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I am trying to check, if a specific value already exists in my database. I am accessing database from java standalone app using JDBC (queries for inserting records into db work so my setup and connection are ok).

String queryCheck = "SELECT * from messages WHERE msgid = " + msgid;
            Statement st = conn.createStatement();
            ResultSet rs = st.executeQuery(queryCheck); // execute the query, and get a java resultset
            // if this ID already exists, we quit
            if(rs.absolute(1)) {
                conn.close();
                return;
            }

I am getting this error (there is apparently something wrong with my SQL syntax):

com.mysql.jdbc.exceptions.jdbc4.MySQLSyntaxErrorException: You have an error in your SQL syntax; check the manual that corresponds to your MySQL server version for the right syntax to use near 'd-f05708071f8f' at line 1

However, if I try to execute this command in my MySQL command line, it works! Can you tell me, whats wrong with my statement? Thanks for any tips!

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2  
Please, please, please, ALWAYS use query binding... ALWAYS not only you prevent SQL injection attacks, you also help the database as it will cache the execution plan making the next query faster. – Juan Antonio Gomez Moriano Apr 19 '13 at 7:27
up vote 12 down vote accepted

You need to wrap a String in quotes in MySQL, so the query needs to be

SELECT * from messages WHERE msgid = 'd-f05708071f8f';

Not

SELECT * from messages WHERE msgid = d-f05708071f8f;

So the code should read

String queryCheck = "SELECT * from messages WHERE msgid = '" + msgid + "'";

I would suggest using a PreparedStatement to avoid these sorts of issues and any risk of SQL injection:

final String queryCheck = "SELECT * from messages WHERE msgid = ?";
final PreparedStatement ps = conn.prepareStatement(queryCheck);
ps.setString(1, msgid);
final ResultSet resultSet = ps.executeQuery();

Using string concatenation for query building is considered very bad practice. Has been for a long time now.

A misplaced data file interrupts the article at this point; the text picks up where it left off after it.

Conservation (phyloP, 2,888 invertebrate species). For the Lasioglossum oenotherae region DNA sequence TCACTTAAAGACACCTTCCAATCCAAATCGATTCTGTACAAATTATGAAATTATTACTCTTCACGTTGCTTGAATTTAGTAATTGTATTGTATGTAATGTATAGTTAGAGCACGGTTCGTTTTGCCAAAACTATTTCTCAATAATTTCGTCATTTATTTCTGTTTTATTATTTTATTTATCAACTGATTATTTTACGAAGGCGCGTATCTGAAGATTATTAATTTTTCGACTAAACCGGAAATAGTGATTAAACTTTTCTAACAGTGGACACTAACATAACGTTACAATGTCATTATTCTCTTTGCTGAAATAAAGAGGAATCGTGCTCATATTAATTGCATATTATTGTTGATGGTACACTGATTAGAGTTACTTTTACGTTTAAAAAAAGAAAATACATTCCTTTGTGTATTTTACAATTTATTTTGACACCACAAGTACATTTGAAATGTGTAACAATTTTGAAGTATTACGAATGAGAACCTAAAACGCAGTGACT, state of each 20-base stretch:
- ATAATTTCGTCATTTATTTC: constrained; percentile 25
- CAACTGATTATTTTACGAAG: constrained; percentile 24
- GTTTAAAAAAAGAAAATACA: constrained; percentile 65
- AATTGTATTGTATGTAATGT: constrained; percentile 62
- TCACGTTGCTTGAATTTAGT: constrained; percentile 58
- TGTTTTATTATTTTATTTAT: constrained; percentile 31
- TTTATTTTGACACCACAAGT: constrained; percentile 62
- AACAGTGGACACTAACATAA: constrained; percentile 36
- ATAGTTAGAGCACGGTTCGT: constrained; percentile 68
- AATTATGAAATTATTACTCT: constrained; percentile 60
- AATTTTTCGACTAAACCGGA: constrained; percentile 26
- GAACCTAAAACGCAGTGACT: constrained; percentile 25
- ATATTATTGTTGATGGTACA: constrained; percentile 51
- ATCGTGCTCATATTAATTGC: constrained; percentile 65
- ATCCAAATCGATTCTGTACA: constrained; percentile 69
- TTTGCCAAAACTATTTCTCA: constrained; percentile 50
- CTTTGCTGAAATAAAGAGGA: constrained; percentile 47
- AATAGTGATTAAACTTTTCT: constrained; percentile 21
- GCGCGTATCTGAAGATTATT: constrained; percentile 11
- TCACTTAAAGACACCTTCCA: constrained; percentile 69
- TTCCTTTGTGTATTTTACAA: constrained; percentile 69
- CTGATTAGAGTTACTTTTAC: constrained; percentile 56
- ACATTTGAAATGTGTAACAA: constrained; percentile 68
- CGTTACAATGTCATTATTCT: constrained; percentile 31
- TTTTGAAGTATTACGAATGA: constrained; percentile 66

Further I would suggest using select count(*) rather than the full select * as this returns much less data (think of the size of the ResultSet) and MySQL can optimise it too.

final String queryCheck = "SELECT count(*) from messages WHERE msgid = ?";
final PreparedStatement ps = conn.prepareStatement(queryCheck);
ps.setString(1, msgid);
final ResultSet resultSet = ps.executeQuery();
if(resultSet.next()) {
    final int count = resultSet.getInt(1);
}
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yep, forgot hyphens and I was testing it only with integers... my bad.. thanks! – Smajl Apr 19 '13 at 7:27

You need to use bind variables.

 PreparedStatement st = conn.prepareStatement(
    "SELECT * from messages WHERE msgid = ?");
 st.setString(1, msgid);
 ResultSet rs = st.executeQuery(queryCheck); 

Or get into manual quoting, but that is risky.

In addition to preventing SQL injection, prepared statements should also improve performance if you run the same query repeatedly.

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1  
+1 for query binding – Juan Antonio Gomez Moriano Apr 19 '13 at 7:29

You can try this:

String queryCheck = "SELECT * from messages WHERE msgid = '" + msgid + "'";

You have missed quotes around msgid. (I'm assuming that msgid is String and not Integer value. )

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Just a suggestion when answering on here, if a user is concatenating Strings to be used for sql queries, always recommend a PreparedStatement many users will downvote you instantly if you don't, on the same note you will get some upvotes for mentioning sql injection/preparedstatements. – Kevin Bowersox Apr 19 '13 at 8:13

Since msgid is a varchar you need to surround the value in the where clause with single quotes.

String queryCheck = "SELECT * from messages WHERE msgid = '" + msgid + "'";

Dynamically generating SQL strings is not recommend however since it can expose your application to sql injection.

Instead use a PreparedStatement:

            String queryCheck = "SELECT * from messages WHERE msgid = ?";
            PreparedStatement st = conn.prepareStatement(queryCheck);
            st.setString(1, msgid);
            ResultSet rs = st.executeQuery();
share|improve this answer

Use single quotes arount the parameter:

"SELECT * FROM messages WHERE msgid = '" + msgid + "'";

Or better you use prepared statements.

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You need to use single quotes

SELECT * from messages WHERE msgid = 'd-f05708071f8f'; 
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